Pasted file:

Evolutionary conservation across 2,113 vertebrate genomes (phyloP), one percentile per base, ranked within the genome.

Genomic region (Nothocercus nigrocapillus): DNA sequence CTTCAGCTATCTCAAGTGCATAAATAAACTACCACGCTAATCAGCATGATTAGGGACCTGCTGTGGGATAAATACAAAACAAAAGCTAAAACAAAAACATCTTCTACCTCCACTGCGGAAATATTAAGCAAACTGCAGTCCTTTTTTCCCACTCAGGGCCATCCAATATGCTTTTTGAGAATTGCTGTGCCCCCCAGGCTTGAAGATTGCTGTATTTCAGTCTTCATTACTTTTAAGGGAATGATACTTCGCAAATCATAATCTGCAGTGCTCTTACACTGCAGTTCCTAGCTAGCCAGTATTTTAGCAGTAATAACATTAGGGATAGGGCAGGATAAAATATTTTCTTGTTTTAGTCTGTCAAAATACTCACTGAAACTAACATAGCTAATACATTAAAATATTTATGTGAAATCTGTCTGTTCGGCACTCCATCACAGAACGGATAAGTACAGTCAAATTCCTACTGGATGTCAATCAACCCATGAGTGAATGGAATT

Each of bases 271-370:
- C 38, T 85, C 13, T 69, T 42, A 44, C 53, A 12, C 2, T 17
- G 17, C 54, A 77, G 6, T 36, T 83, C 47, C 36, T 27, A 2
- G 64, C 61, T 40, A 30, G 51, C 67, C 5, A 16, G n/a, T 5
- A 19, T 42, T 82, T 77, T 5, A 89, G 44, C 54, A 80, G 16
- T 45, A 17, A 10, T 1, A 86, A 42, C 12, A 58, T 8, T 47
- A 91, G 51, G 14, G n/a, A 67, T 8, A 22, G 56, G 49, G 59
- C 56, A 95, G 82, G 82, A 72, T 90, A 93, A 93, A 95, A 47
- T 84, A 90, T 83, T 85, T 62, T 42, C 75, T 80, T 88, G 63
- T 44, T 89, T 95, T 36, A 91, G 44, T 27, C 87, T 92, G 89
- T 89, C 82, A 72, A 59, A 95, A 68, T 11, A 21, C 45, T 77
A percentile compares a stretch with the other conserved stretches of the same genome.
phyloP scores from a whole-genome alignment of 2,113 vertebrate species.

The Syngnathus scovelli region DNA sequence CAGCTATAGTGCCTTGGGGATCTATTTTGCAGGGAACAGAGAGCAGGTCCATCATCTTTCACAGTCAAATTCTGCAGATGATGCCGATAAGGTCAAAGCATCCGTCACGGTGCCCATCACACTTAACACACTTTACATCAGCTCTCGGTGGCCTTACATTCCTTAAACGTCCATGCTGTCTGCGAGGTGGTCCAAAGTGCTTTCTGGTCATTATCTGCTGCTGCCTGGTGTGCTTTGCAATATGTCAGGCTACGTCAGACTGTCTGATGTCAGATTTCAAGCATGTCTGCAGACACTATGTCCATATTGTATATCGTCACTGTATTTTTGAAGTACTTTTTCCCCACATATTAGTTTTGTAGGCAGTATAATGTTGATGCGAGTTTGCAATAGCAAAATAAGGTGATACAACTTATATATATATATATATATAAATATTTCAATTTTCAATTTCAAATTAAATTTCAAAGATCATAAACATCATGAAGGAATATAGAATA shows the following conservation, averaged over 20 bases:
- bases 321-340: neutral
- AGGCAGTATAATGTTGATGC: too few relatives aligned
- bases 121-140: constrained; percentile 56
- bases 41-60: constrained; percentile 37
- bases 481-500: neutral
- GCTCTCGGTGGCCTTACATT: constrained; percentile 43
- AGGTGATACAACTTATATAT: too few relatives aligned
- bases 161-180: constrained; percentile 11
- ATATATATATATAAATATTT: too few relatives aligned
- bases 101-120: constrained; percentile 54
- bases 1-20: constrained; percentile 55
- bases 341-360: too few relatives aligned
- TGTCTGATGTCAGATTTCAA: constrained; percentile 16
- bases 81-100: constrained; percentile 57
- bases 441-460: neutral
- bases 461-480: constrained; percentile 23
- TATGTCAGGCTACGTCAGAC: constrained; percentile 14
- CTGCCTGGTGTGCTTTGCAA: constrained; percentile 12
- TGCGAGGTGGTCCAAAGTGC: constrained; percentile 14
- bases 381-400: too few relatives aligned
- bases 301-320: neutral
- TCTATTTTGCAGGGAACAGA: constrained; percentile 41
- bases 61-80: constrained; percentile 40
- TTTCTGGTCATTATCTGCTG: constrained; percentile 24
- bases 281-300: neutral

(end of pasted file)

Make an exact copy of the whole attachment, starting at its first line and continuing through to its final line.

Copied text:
Evolutionary conservation across 2,113 vertebrate genomes (phyloP), one percentile per base, ranked within the genome.

Genomic region (Nothocercus nigrocapillus): DNA sequence CTTCAGCTATCTCAAGTGCATAAATAAACTACCACGCTAATCAGCATGATTAGGGACCTGCTGTGGGATAAATACAAAACAAAAGCTAAAACAAAAACATCTTCTACCTCCACTGCGGAAATATTAAGCAAACTGCAGTCCTTTTTTCCCACTCAGGGCCATCCAATATGCTTTTTGAGAATTGCTGTGCCCCCCAGGCTTGAAGATTGCTGTATTTCAGTCTTCATTACTTTTAAGGGAATGATACTTCGCAAATCATAATCTGCAGTGCTCTTACACTGCAGTTCCTAGCTAGCCAGTATTTTAGCAGTAATAACATTAGGGATAGGGCAGGATAAAATATTTTCTTGTTTTAGTCTGTCAAAATACTCACTGAAACTAACATAGCTAATACATTAAAATATTTATGTGAAATCTGTCTGTTCGGCACTCCATCACAGAACGGATAAGTACAGTCAAATTCCTACTGGATGTCAATCAACCCATGAGTGAATGGAATT

Each of bases 271-370:
- C 38, T 85, C 13, T 69, T 42, A 44, C 53, A 12, C 2, T 17
- G 17, C 54, A 77, G 6, T 36, T 83, C 47, C 36, T 27, A 2
- G 64, C 61, T 40, A 30, G 51, C 67, C 5, A 16, G n/a, T 5
- A 19, T 42, T 82, T 77, T 5, A 89, G 44, C 54, A 80, G 16
- T 45, A 17, A 10, T 1, A 86, A 42, C 12, A 58, T 8, T 47
- A 91, G 51, G 14, G n/a, A 67, T 8, A 22, G 56, G 49, G 59
- C 56, A 95, G 82, G 82, A 72, T 90, A 93, A 93, A 95, A 47
- T 84, A 90, T 83, T 85, T 62, T 42, C 75, T 80, T 88, G 63
- T 44, T 89, T 95, T 36, A 91, G 44, T 27, C 87, T 92, G 89
- T 89, C 82, A 72, A 59, A 95, A 68, T 11, A 21, C 45, T 77
A percentile compares a stretch with the other conserved stretches of the same genome.
phyloP scores from a whole-genome alignment of 2,113 vertebrate species.

The Syngnathus scovelli region DNA sequence CAGCTATAGTGCCTTGGGGATCTATTTTGCAGGGAACAGAGAGCAGGTCCATCATCTTTCACAGTCAAATTCTGCAGATGATGCCGATAAGGTCAAAGCATCCGTCACGGTGCCCATCACACTTAACACACTTTACATCAGCTCTCGGTGGCCTTACATTCCTTAAACGTCCATGCTGTCTGCGAGGTGGTCCAAAGTGCTTTCTGGTCATTATCTGCTGCTGCCTGGTGTGCTTTGCAATATGTCAGGCTACGTCAGACTGTCTGATGTCAGATTTCAAGCATGTCTGCAGACACTATGTCCATATTGTATATCGTCACTGTATTTTTGAAGTACTTTTTCCCCACATATTAGTTTTGTAGGCAGTATAATGTTGATGCGAGTTTGCAATAGCAAAATAAGGTGATACAACTTATATATATATATATATATAAATATTTCAATTTTCAATTTCAAATTAAATTTCAAAGATCATAAACATCATGAAGGAATATAGAATA shows the following conservation, averaged over 20 bases:
- bases 321-340: neutral
- AGGCAGTATAATGTTGATGC: too few relatives aligned
- bases 121-140: constrained; percentile 56
- bases 41-60: constrained; percentile 37
- bases 481-500: neutral
- GCTCTCGGTGGCCTTACATT: constrained; percentile 43
- AGGTGATACAACTTATATAT: too few relatives aligned
- bases 161-180: constrained; percentile 11
- ATATATATATATAAATATTT: too few relatives aligned
- bases 101-120: constrained; percentile 54
- bases 1-20: constrained; percentile 55
- bases 341-360: too few relatives aligned
- TGTCTGATGTCAGATTTCAA: constrained; percentile 16
- bases 81-100: constrained; percentile 57
- bases 441-460: neutral
- bases 461-480: constrained; percentile 23
- TATGTCAGGCTACGTCAGAC: constrained; percentile 14
- CTGCCTGGTGTGCTTTGCAA: constrained; percentile 12
- TGCGAGGTGGTCCAAAGTGC: constrained; percentile 14
- bases 381-400: too few relatives aligned
- bases 301-320: neutral
- TCTATTTTGCAGGGAACAGA: constrained; percentile 41
- bases 61-80: constrained; percentile 40
- TTTCTGGTCATTATCTGCTG: constrained; percentile 24
- bases 281-300: neutral